Growth and grown / Wachstum und Gewachsenes
The exhibition at the Municipal Museum of Chiusa shows from September 2 the latest works of the artist Elisabeth Frei. The location has not been chosen without consideration, since the ensemble of Klausen/Säben is considered one of the first masterful landscape renderings in art history. Dürer captured the “small world” of the time in all its detail in the floor backdrop of his Fortuna balancing on the ball of fate, thus choosing it as a receptive surface for human happiness. In the first rooms large-format tree works are gathered, in the last one tree sections are painted on, they take the “Brennend Liab” in their center.
Now Elisabeth Frei also captures fragments of nature. She finds them in expressive tree trunks lying there as if dead, defoliated, without life, split inside by worms and bark beetles, hollowed out and damaged, gnawed beyond recognition. The branched tree trunks, however, still have a residual life in them. This life reflects the causers of transient happiness: the evulutionary believer. These are pictures that come along in a form-quiet scenery, as if the revolution organized by nature was the only sure thing that can still be expected. In front of the backdrop of the Trostburg, the highway is empty of vehicles, the railroad is broken through, competing bare growths now push upwards and disappear in the grid work of a transformer line.
Again and again we find birch trunks, also small trunks, lyrically asserting themselves against horned tree backdrops. Animal and nature are merged into a symbol, man’s work causes the disturbance. Elisabeth Frei has interpreted the idea of the “Brenner Base Tunnel” in the Eisack Valley as a tube into the past. Reminiscences from the Loreto treasure, vedutas of cozy homeliness and historical interiors appear in the tree cuts, a homage to the exhibition site, so to speak. The tube of the tree mutates into an arterial road, the bark reflects the built-up. What was said to Marcel Brion in his standard work “Jenseits der Wirklichkeit. Phantastische Kunst” in 1962 on the painting of the fantastic, undoubtedly fits the works of Elisabeth Frei: the fantastic refracts here in the surreality of a nature. Horror and salvation lie side by side, the common and the beautiful; these are images of frightening this-worldliness, which is only broken through when the vision of another world appears. Ambiguously, the artifacts of the past stand in the ruins of nature, the fantastic becomes a memorial against all destruction and human delusion. And at the same time, vain pictorial peace reigns over the vision of a development that is only declining or suspended. Growth becomes a frightening spectre without any future.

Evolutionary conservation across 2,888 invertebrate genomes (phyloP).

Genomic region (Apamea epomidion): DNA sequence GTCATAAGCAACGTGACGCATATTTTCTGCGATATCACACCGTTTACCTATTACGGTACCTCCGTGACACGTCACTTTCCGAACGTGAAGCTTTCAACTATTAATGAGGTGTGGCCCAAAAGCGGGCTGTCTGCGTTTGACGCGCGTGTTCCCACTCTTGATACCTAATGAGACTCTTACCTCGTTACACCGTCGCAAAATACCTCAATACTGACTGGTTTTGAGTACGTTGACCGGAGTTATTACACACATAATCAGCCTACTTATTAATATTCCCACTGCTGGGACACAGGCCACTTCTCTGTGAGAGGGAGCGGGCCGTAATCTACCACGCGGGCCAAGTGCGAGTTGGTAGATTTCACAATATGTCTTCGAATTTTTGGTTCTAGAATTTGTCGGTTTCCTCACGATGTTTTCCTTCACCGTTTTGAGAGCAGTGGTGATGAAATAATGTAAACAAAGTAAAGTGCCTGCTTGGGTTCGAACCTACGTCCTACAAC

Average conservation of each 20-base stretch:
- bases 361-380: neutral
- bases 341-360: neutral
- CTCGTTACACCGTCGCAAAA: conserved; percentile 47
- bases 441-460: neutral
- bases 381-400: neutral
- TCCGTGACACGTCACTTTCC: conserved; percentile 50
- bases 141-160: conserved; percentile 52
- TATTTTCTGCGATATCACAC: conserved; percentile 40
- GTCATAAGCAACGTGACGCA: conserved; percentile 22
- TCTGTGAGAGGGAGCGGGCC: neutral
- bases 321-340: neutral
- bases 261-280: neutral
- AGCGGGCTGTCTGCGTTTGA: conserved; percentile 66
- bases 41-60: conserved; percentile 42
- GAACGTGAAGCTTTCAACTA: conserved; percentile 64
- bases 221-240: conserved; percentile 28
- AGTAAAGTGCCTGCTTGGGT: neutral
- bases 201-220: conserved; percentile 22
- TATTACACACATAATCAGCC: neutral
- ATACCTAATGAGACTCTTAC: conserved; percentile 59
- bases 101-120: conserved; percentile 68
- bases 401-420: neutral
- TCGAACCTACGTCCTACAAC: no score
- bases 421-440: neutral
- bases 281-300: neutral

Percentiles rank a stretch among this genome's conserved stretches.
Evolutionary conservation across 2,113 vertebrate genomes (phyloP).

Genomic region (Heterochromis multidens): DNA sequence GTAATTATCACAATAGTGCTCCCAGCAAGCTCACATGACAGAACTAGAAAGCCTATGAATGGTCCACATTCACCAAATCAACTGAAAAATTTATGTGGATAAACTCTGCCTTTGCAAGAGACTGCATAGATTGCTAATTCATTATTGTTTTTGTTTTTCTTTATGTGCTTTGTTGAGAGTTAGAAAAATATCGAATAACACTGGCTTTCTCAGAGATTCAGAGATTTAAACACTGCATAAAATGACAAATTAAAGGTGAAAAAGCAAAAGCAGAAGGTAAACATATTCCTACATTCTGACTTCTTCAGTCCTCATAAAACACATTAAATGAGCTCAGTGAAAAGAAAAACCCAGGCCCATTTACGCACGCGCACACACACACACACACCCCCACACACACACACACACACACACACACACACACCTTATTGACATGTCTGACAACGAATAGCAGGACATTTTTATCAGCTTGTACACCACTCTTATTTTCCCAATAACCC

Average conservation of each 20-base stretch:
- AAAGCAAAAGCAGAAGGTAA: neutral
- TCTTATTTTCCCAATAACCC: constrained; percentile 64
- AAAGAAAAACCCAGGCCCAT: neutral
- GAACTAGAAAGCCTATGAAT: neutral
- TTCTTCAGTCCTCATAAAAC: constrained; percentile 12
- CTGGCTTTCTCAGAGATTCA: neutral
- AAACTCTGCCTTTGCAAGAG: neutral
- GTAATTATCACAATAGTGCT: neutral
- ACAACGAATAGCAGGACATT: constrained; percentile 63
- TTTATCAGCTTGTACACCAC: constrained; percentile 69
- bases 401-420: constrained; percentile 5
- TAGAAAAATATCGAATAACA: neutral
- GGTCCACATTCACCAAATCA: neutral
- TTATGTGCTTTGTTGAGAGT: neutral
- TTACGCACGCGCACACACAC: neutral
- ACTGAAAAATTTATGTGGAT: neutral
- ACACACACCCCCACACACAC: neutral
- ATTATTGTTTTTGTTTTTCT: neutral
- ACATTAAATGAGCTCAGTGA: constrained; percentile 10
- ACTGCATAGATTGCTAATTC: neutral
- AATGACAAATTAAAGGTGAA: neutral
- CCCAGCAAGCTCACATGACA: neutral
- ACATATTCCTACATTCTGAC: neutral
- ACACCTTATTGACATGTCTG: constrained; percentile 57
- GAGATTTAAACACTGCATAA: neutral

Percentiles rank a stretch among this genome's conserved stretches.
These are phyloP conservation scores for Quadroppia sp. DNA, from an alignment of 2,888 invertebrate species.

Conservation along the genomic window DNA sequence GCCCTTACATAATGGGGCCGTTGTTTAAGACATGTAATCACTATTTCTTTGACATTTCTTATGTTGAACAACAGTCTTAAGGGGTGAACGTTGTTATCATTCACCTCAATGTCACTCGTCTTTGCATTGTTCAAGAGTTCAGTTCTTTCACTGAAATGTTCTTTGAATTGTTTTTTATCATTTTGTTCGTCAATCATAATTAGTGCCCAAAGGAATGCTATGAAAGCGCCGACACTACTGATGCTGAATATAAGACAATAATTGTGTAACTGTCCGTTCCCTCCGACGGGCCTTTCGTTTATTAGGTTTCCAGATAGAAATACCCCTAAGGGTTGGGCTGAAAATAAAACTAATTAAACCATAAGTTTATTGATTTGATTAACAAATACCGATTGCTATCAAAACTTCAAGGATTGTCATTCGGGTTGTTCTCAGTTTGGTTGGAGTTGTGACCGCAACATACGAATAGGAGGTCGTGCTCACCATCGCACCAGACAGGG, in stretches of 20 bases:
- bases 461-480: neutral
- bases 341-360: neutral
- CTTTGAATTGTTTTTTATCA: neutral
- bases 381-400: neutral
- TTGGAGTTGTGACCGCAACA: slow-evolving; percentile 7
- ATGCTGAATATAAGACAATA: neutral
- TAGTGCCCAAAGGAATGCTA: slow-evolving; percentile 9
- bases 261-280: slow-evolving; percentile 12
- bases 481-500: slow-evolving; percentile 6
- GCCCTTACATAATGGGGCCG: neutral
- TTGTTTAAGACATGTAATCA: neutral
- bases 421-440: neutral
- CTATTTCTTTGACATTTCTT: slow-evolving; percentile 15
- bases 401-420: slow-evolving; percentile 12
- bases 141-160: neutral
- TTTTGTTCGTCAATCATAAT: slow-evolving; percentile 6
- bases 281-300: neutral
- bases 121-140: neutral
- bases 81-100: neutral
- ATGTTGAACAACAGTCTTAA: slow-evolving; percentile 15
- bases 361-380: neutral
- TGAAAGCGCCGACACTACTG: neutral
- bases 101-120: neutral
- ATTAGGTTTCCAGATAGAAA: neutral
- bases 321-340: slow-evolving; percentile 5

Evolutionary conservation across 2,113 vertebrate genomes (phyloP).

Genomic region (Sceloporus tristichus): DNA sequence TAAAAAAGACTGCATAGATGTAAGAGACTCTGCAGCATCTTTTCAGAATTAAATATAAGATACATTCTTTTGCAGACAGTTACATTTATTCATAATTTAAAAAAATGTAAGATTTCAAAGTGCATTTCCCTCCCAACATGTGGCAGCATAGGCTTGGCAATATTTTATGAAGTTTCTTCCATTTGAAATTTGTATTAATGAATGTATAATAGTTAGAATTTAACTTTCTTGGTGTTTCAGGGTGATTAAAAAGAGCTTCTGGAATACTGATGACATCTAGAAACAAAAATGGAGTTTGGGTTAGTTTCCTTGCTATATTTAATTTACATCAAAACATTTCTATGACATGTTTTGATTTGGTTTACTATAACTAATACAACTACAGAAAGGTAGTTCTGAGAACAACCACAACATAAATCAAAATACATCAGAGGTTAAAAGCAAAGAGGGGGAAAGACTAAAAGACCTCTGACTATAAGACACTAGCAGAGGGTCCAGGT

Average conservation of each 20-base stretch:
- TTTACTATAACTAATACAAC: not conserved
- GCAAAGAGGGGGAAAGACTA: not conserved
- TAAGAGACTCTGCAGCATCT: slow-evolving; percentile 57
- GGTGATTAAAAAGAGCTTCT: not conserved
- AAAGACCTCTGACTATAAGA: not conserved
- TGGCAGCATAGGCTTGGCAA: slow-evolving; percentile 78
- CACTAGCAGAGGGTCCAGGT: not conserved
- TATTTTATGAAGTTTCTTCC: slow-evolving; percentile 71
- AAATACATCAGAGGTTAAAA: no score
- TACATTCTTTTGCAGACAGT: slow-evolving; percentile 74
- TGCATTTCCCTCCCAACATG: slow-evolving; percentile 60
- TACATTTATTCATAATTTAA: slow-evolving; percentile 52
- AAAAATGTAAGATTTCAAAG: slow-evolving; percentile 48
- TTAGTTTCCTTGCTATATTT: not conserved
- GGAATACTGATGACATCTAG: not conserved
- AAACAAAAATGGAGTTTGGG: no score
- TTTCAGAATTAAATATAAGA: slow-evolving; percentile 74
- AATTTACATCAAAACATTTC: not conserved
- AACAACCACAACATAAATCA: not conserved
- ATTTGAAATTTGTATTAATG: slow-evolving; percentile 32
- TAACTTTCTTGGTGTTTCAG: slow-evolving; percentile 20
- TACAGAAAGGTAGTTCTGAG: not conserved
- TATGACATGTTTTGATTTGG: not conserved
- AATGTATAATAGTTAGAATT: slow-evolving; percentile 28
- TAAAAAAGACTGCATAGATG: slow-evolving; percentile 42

What has grown remains just as dead and rigid. Only occasionally does a bird (in the manner of Alexander Koester) flutter up and seek the distance. But one wonders: where does it want to go? And into the maelstrom of orderly annual rings Dürer now once again brings himself in, his Fortuna floating sure-footedly on her sphere, leaving the little town in the eroded wooden hole beneath her. And also his overpainted likeness appears, caricatured with dark glasses, at the root of a double lime tree. Detail at the edge: In the glasses the highway traffic jam is reflected.
Elisabeth Frei offers us no consolation against all destruction. No word preaches sustainability, no startled bird crows for climate change. Man alone, it is he who expels himself from paradise, into emptiness and the unknown. Glances are lost in corridors and caves, not unlike Piranesi’s prigioni. Fortuna has finally turned into destiny.